Polk County Sheriff Grady Judd sounded off on video the department released Wednesday about the arrest of 51-year-old James Lewis on a New Jersey warrant for murder, rapimento, furto d'auto, e accuse di armi.
“I want to ask the state of New Jersey, how did that work for you, letting him out early?” Judd asked.
Lewis allegedly shot and killed a man on Sept. 18 in East Orange, New Jersey, during a carjacking. Essex County prosecutors said he then zip-tied the victim’s girlfriend and stole the vehicle with her still inside before crashing a short time later.
Lewis apparently fled to Florida, dove ha detto l'ufficio dello sceriffo he was taken into custody without incident at a home in Winter Haven. Investigators obtained a search warrant and discovered evidence linked to the East Orange case inside the home.
“If he had still been in prison from his original murder, then the other person that was murdered would still be alive,” Judd said. “You didn’t help the safety and security of New Jersey by letting this guy out.”
Lewis was previously convicted in 1989 on charges of homicide, robbery and possession of a weapon, serving 30 years of a 40-year prison sentence before his release in 2019, ha detto l'ufficio dello sceriffo.
“I’m mad at everyone who turns murderers out early, turns criminals out early,” Judd said. “I am over hearing people say, 'Oh, we keep people housed too long.’ If you don’t keep prolific criminals and murderers locked up, they’re going to go back in the neighborhood and murder and victimize innocent people, whether it’s in New Jersey, Florida, or any other state.”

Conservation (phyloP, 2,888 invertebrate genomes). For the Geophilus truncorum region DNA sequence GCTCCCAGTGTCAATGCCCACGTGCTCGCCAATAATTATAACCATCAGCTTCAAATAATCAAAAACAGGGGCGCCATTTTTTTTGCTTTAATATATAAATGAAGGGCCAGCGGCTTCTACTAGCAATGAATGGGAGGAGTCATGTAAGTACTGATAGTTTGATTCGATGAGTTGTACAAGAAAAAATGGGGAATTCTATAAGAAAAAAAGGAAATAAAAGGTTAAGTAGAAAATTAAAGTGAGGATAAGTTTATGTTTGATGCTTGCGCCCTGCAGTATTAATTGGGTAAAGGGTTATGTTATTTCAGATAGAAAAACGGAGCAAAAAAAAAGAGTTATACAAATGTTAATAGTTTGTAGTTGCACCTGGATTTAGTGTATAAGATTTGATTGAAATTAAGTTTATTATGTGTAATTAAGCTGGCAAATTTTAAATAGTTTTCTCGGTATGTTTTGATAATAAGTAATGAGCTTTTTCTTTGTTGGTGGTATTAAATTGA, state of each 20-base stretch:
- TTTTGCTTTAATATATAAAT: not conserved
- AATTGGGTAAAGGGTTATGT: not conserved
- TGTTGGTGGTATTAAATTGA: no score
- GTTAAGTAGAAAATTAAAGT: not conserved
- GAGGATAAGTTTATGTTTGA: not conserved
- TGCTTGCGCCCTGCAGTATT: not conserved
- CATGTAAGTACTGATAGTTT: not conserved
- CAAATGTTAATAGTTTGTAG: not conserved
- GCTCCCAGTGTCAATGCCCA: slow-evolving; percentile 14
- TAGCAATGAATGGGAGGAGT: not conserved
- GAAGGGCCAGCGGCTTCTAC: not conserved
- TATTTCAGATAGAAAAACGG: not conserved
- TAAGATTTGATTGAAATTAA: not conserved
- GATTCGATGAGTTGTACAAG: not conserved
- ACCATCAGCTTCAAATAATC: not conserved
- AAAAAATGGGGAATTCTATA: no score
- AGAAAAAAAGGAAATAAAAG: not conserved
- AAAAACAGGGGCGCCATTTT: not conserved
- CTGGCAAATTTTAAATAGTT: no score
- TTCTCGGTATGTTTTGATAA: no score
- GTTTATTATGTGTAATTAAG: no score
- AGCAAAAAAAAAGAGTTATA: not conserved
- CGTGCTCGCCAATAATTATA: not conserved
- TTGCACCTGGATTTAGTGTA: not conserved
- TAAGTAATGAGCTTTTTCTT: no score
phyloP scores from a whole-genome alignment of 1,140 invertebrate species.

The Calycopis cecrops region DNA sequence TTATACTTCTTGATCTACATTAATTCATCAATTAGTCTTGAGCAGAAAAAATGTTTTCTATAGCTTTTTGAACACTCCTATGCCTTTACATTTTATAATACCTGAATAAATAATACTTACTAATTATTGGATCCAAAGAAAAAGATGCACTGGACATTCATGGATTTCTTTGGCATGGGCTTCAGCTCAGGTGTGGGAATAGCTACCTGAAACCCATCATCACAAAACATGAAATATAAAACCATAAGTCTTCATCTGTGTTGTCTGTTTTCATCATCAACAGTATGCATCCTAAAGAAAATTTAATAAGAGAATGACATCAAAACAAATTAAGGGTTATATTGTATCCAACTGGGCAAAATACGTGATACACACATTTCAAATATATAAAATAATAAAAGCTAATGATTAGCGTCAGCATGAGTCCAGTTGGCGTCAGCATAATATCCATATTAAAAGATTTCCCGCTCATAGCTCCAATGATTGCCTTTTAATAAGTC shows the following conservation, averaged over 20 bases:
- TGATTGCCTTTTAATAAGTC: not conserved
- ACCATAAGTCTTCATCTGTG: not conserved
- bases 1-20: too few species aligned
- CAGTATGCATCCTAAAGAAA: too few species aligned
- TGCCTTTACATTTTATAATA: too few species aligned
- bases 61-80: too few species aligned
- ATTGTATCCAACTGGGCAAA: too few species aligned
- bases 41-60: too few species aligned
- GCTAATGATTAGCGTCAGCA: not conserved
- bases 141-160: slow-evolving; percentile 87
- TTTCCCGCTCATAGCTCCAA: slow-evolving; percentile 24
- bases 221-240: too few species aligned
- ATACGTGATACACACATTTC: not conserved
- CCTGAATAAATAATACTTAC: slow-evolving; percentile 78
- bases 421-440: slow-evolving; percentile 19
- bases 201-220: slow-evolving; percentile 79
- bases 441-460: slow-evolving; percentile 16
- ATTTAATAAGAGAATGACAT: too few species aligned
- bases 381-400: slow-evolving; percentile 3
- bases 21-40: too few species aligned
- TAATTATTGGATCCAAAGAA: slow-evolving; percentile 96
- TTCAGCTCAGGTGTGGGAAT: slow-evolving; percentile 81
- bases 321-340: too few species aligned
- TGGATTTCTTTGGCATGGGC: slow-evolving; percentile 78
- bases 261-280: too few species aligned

Judd told the state of New Jersey to talk to the victim’s family and ask them if it was a good idea to grant early release to Lewis, chi ha chiamato a “cold-blooded, vicious, evil murderer.”
“The reality of it is, shame on you for turning James Lewis out early on a murder charge,” disse lo sceriffo, referring to the Garden State.
Judd said that he hopes New Jersey will learn from its “sbaglio” in releasing Lewis early and keep him locked up for the rest of his life.
“Because if you don’t,” Judd said, “let me give you a news flash: he’ll murder again because that’s who he is.”
Recent pushes for criminal justice reform and concerns over the COVID-19 pandemic have helped lead to the early release of some inmates.
in agosto, another inmate serving time in New Jersey for burglary was freed early to parole supervision on “public health emergency credits” a causa della pandemia di coronavirus. Lui was charged with murdering a teenager just two days after his release.
Earlier this year in California, the state gave 76,000 detenuti, including violent and repeat felons, the opportunity to shorten their prison sentences by granting credits for good behavior.
Last month in New York, Gov. Kathy Hochul ordered the immediate release di 191 inmates who were behind bars on Rikers Island for what she called “technical” violations of their parole.
Within three weeks of Hochul’s action, at least nine of those released inmates have been rearrested, the New York Post reported.